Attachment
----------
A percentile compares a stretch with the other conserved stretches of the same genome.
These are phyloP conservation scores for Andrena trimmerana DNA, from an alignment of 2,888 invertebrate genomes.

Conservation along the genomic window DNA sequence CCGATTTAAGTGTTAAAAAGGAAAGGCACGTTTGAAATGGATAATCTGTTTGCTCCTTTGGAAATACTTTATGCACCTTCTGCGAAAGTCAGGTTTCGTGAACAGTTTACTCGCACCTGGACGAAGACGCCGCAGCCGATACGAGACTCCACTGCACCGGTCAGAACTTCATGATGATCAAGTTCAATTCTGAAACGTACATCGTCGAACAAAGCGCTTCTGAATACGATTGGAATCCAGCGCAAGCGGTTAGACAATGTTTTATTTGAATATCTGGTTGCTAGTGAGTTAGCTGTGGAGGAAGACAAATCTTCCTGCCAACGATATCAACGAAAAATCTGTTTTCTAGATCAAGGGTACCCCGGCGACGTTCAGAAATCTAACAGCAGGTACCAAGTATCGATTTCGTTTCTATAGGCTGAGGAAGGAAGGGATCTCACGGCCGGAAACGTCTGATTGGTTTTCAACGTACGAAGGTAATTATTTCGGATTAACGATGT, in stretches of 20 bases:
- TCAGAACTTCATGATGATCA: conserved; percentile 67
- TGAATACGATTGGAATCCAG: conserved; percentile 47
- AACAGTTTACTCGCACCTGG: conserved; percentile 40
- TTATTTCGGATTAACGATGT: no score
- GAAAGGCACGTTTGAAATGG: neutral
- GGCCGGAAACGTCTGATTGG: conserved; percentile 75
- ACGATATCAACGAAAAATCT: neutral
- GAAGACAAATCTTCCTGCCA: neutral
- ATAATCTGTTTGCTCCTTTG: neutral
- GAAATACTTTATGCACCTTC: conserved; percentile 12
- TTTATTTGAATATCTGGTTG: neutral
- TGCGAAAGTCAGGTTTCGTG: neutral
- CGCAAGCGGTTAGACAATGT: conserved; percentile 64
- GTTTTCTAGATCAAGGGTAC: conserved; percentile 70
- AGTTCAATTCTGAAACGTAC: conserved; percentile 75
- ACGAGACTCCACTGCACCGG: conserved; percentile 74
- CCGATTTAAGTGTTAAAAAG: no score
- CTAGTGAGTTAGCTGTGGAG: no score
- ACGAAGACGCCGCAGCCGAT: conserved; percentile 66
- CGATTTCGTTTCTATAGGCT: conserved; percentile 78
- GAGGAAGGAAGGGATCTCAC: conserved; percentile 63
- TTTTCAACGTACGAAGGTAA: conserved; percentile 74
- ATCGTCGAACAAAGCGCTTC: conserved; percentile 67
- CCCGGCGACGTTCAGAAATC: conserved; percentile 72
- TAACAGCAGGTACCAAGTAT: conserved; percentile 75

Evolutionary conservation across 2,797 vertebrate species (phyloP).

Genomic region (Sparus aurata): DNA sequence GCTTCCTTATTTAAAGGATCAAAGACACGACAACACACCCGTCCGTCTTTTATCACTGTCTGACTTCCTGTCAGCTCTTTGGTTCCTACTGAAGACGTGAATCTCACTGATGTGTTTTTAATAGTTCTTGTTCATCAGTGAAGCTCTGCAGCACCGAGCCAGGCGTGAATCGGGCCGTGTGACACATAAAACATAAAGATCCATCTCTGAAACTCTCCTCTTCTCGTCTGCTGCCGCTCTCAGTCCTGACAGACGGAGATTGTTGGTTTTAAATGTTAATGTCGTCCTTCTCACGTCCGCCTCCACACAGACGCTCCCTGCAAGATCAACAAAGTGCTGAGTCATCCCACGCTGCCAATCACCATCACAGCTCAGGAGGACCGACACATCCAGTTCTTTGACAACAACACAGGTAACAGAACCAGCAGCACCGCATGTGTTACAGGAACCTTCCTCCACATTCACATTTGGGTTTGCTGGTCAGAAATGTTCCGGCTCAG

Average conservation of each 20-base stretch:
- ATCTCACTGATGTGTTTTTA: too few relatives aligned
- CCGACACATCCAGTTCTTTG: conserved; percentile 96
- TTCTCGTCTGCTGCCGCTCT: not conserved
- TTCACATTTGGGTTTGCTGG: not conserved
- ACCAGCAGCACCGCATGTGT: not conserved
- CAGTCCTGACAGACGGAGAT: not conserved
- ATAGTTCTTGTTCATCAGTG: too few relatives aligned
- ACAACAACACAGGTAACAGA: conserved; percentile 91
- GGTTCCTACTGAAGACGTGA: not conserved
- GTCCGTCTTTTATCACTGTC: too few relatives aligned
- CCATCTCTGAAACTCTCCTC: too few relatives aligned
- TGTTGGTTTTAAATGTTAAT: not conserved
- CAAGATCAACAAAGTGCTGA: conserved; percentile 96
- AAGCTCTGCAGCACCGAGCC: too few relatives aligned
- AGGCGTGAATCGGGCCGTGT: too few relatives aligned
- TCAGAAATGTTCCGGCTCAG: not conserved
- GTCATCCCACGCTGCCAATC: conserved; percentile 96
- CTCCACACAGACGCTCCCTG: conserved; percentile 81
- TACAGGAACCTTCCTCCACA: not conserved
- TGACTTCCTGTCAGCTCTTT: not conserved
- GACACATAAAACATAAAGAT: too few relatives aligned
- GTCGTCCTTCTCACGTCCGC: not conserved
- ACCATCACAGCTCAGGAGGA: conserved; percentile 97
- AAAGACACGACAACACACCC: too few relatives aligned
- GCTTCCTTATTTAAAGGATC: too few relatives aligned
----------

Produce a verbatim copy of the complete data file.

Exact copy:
A percentile compares a stretch with the other conserved stretches of the same genome.
These are phyloP conservation scores for Andrena trimmerana DNA, from an alignment of 2,888 invertebrate genomes.

Conservation along the genomic window DNA sequence CCGATTTAAGTGTTAAAAAGGAAAGGCACGTTTGAAATGGATAATCTGTTTGCTCCTTTGGAAATACTTTATGCACCTTCTGCGAAAGTCAGGTTTCGTGAACAGTTTACTCGCACCTGGACGAAGACGCCGCAGCCGATACGAGACTCCACTGCACCGGTCAGAACTTCATGATGATCAAGTTCAATTCTGAAACGTACATCGTCGAACAAAGCGCTTCTGAATACGATTGGAATCCAGCGCAAGCGGTTAGACAATGTTTTATTTGAATATCTGGTTGCTAGTGAGTTAGCTGTGGAGGAAGACAAATCTTCCTGCCAACGATATCAACGAAAAATCTGTTTTCTAGATCAAGGGTACCCCGGCGACGTTCAGAAATCTAACAGCAGGTACCAAGTATCGATTTCGTTTCTATAGGCTGAGGAAGGAAGGGATCTCACGGCCGGAAACGTCTGATTGGTTTTCAACGTACGAAGGTAATTATTTCGGATTAACGATGT, in stretches of 20 bases:
- TCAGAACTTCATGATGATCA: conserved; percentile 67
- TGAATACGATTGGAATCCAG: conserved; percentile 47
- AACAGTTTACTCGCACCTGG: conserved; percentile 40
- TTATTTCGGATTAACGATGT: no score
- GAAAGGCACGTTTGAAATGG: neutral
- GGCCGGAAACGTCTGATTGG: conserved; percentile 75
- ACGATATCAACGAAAAATCT: neutral
- GAAGACAAATCTTCCTGCCA: neutral
- ATAATCTGTTTGCTCCTTTG: neutral
- GAAATACTTTATGCACCTTC: conserved; percentile 12
- TTTATTTGAATATCTGGTTG: neutral
- TGCGAAAGTCAGGTTTCGTG: neutral
- CGCAAGCGGTTAGACAATGT: conserved; percentile 64
- GTTTTCTAGATCAAGGGTAC: conserved; percentile 70
- AGTTCAATTCTGAAACGTAC: conserved; percentile 75
- ACGAGACTCCACTGCACCGG: conserved; percentile 74
- CCGATTTAAGTGTTAAAAAG: no score
- CTAGTGAGTTAGCTGTGGAG: no score
- ACGAAGACGCCGCAGCCGAT: conserved; percentile 66
- CGATTTCGTTTCTATAGGCT: conserved; percentile 78
- GAGGAAGGAAGGGATCTCAC: conserved; percentile 63
- TTTTCAACGTACGAAGGTAA: conserved; percentile 74
- ATCGTCGAACAAAGCGCTTC: conserved; percentile 67
- CCCGGCGACGTTCAGAAATC: conserved; percentile 72
- TAACAGCAGGTACCAAGTAT: conserved; percentile 75

Evolutionary conservation across 2,797 vertebrate species (phyloP).

Genomic region (Sparus aurata): DNA sequence GCTTCCTTATTTAAAGGATCAAAGACACGACAACACACCCGTCCGTCTTTTATCACTGTCTGACTTCCTGTCAGCTCTTTGGTTCCTACTGAAGACGTGAATCTCACTGATGTGTTTTTAATAGTTCTTGTTCATCAGTGAAGCTCTGCAGCACCGAGCCAGGCGTGAATCGGGCCGTGTGACACATAAAACATAAAGATCCATCTCTGAAACTCTCCTCTTCTCGTCTGCTGCCGCTCTCAGTCCTGACAGACGGAGATTGTTGGTTTTAAATGTTAATGTCGTCCTTCTCACGTCCGCCTCCACACAGACGCTCCCTGCAAGATCAACAAAGTGCTGAGTCATCCCACGCTGCCAATCACCATCACAGCTCAGGAGGACCGACACATCCAGTTCTTTGACAACAACACAGGTAACAGAACCAGCAGCACCGCATGTGTTACAGGAACCTTCCTCCACATTCACATTTGGGTTTGCTGGTCAGAAATGTTCCGGCTCAG

Average conservation of each 20-base stretch:
- ATCTCACTGATGTGTTTTTA: too few relatives aligned
- CCGACACATCCAGTTCTTTG: conserved; percentile 96
- TTCTCGTCTGCTGCCGCTCT: not conserved
- TTCACATTTGGGTTTGCTGG: not conserved
- ACCAGCAGCACCGCATGTGT: not conserved
- CAGTCCTGACAGACGGAGAT: not conserved
- ATAGTTCTTGTTCATCAGTG: too few relatives aligned
- ACAACAACACAGGTAACAGA: conserved; percentile 91
- GGTTCCTACTGAAGACGTGA: not conserved
- GTCCGTCTTTTATCACTGTC: too few relatives aligned
- CCATCTCTGAAACTCTCCTC: too few relatives aligned
- TGTTGGTTTTAAATGTTAAT: not conserved
- CAAGATCAACAAAGTGCTGA: conserved; percentile 96
- AAGCTCTGCAGCACCGAGCC: too few relatives aligned
- AGGCGTGAATCGGGCCGTGT: too few relatives aligned
- TCAGAAATGTTCCGGCTCAG: not conserved
- GTCATCCCACGCTGCCAATC: conserved; percentile 96
- CTCCACACAGACGCTCCCTG: conserved; percentile 81
- TACAGGAACCTTCCTCCACA: not conserved
- TGACTTCCTGTCAGCTCTTT: not conserved
- GACACATAAAACATAAAGAT: too few relatives aligned
- GTCGTCCTTCTCACGTCCGC: not conserved
- ACCATCACAGCTCAGGAGGA: conserved; percentile 97
- AAAGACACGACAACACACCC: too few relatives aligned
- GCTTCCTTATTTAAAGGATC: too few relatives aligned